These are the arguments for the existence of God I find most compelling. There are others. Use what appeals to you, the ones you find compelling.
(Bold is for subject headings. Normal text gives the thumbnail of the argument. Italics gives explanatory comments that you can go into if time allows and if necessary.)
1. The Cosmological Argument
A. Whatever began to exist has a cause. The universe began. Therefore the universe must have a cause.
Something cannot come from nothing. Even subatomic particles that arise from vacuum fluctuations aren't coming from "nothing" but from an energy-rich quantum field. If anything has ever come from nothing, anything can come from nothing.
However, God doesn't need a cause because God did not begin. There cannot be a continual, infinite progression of causes. It must stop somewhere. True infinities do not exist. There must be a first cause, and that is God (see B).
But the universe did begin. That the universe began to exist is a necessary result of the Second Law of Thermodynamics and General Relativity (among other physical observations). It is simply not possible that the universe has always existed.
If the universe didn't always exist, and if something can't come from nothing, something created the universe.
B. If the conditions for the creation of the universe were always met, the universe would have always existed. The universe has not always existed. Therefore some condition had to change. The physical conditions could not change, so it had to be a decision on the part of the creator — thus the creator has to be personal, not simply some force.
2. The Design Argument
The fine-tuning of the universe is due to either physical necessity, chance, or design. It is not due to physical necessity or chance. Therefore, it is due to design.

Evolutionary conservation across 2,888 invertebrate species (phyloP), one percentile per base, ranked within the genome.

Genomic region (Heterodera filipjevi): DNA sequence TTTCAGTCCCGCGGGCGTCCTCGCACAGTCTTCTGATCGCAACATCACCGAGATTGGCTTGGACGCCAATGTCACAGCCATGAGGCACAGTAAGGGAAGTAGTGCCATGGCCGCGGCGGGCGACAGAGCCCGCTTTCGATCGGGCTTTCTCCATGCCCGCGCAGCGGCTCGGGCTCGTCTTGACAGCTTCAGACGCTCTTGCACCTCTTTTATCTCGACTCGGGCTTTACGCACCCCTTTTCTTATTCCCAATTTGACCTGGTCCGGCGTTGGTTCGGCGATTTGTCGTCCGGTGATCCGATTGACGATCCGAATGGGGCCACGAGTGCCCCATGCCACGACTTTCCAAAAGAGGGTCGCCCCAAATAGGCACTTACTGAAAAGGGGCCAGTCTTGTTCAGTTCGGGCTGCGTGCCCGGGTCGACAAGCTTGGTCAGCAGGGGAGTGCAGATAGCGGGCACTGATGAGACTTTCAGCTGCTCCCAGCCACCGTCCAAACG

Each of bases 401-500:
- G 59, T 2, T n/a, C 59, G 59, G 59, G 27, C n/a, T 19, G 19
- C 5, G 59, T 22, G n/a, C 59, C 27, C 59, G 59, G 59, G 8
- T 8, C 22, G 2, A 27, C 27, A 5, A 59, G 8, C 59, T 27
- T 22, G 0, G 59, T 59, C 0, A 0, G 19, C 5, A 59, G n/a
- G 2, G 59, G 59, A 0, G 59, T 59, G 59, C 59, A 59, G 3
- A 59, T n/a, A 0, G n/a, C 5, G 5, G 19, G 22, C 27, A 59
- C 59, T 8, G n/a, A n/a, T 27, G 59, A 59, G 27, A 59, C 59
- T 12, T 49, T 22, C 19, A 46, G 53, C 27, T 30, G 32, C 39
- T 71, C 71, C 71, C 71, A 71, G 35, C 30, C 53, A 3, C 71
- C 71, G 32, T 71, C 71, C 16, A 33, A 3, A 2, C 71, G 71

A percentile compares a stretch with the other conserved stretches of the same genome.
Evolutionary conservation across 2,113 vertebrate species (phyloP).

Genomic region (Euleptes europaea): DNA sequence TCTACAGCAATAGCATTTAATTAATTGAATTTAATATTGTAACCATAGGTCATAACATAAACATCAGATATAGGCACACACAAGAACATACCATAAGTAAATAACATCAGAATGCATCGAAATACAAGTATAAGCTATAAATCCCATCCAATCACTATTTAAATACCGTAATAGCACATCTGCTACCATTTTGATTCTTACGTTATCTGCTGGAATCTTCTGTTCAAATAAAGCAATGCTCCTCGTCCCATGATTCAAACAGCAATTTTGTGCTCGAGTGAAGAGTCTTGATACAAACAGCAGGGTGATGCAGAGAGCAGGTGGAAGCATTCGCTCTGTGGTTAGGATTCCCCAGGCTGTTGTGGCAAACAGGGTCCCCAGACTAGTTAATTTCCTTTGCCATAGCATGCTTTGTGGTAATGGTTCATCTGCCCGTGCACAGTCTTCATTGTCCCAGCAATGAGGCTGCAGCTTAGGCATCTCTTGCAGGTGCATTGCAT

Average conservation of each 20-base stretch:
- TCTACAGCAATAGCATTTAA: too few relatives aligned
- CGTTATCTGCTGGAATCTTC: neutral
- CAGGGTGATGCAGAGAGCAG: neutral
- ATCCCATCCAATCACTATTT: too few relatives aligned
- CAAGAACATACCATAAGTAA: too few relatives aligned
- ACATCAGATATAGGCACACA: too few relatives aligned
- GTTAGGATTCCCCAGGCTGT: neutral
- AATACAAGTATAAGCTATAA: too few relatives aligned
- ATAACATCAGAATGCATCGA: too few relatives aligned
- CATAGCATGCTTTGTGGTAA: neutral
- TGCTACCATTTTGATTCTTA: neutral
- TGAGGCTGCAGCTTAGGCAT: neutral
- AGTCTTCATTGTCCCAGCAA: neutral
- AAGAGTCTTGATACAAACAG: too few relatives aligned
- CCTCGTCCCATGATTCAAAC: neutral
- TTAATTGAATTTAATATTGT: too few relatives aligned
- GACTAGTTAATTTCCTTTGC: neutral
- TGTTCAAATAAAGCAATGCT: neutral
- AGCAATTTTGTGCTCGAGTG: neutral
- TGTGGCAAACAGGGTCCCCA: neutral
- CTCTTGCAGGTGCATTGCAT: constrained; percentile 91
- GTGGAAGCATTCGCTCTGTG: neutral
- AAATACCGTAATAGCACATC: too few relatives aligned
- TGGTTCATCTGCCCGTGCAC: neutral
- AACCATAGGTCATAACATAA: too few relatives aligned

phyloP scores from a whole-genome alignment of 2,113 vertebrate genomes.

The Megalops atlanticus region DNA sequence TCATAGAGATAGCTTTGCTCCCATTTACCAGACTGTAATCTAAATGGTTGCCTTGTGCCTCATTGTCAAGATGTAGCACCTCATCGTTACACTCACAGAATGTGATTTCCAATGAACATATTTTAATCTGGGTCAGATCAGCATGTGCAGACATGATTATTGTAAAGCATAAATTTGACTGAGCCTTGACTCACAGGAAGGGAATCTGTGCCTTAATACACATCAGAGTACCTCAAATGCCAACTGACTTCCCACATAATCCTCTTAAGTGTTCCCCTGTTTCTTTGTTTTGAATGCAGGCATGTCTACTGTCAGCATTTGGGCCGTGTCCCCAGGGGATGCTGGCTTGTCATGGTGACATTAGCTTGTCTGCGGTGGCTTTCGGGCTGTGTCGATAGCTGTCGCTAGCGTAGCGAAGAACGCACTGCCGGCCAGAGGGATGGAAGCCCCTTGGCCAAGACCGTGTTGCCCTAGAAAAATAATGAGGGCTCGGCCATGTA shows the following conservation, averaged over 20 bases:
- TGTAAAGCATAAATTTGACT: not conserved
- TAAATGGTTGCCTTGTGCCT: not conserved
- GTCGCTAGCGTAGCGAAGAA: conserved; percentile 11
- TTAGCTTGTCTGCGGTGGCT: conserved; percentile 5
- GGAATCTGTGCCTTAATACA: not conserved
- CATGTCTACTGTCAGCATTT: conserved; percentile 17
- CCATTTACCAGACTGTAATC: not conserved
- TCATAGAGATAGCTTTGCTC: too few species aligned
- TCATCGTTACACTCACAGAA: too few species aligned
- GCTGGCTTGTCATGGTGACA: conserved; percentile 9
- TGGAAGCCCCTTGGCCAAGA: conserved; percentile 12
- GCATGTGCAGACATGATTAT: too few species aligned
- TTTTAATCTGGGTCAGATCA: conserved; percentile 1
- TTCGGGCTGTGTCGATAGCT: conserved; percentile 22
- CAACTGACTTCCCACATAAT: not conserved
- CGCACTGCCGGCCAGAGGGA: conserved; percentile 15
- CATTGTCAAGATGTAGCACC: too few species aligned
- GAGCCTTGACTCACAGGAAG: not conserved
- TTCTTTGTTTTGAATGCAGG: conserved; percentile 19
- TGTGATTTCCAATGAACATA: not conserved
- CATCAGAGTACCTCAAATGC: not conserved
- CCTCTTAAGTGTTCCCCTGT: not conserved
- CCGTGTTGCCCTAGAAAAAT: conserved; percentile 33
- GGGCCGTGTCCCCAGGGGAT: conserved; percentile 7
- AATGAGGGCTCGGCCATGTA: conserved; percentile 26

The design in the universe is unmistakable. There are dozens of physical parameters in the universe that have to be just so before life — any life, not just human — is even conceivable. One example is the cosmological constant which drives the expansion of the universe. If it were different by one part in 10 to the power of 120 (or 10^120; 10^9 is a billion) life couldn't exist.
These numbers don't have to be anything like they are, but if they weren't what they are, no one would be here. The odds of all of them being what they are simply by chance are beyond ridiculous — it would be like one person winning the lottery millions of times.
Therefore the features of the universe that make life possible must have been designed by an intelligent, personal designer.
3. The Moral Argument
If God does not exist, objective moral values and duties do not exist. Objective moral values and duties do exist. Therefore, God exists.
Notice that this is NOT arguing that atheists cannot be good. It's arguing that if God doesn't exist, there is no such thing as objective "good." If humans are just unusually advanced animals, murder is not wrong. One man killing another is no more wrong than a lion killing a gazelle. There is no moral obligation to help each other. Selfishness is nothing worse than the lion failing to share with the hyena.
But we all know instinctively that murder is wrong. Rape is wrong. Stealing is wrong. It is good to help people who are in need. We feel bad when we do wrong and when we fail to do right because this morality is ingrained in us. When someone does evil we do not respond as if the rules for a well-functioning society have been violated. We respond as if something evil has been committed. Those few who seem not to recognize morality do not disprove morality any more than the colorblind disprove the existence of color.
This inborn, universal knowledge of objective moral values and duties shows that God must exist.
The above only proves that a god exists. It takes more to prove the existence of the Christian God. For that you have to move from here to the case for believing the Bible and for the resurrection of Christ.
Whole books have been written on these topics. This is of necessity a brief summary. I encourage you to study so that you can explain these arguments in more detail where it is needed.
The above borrows heavily from On Guard by Williams Lane Craig.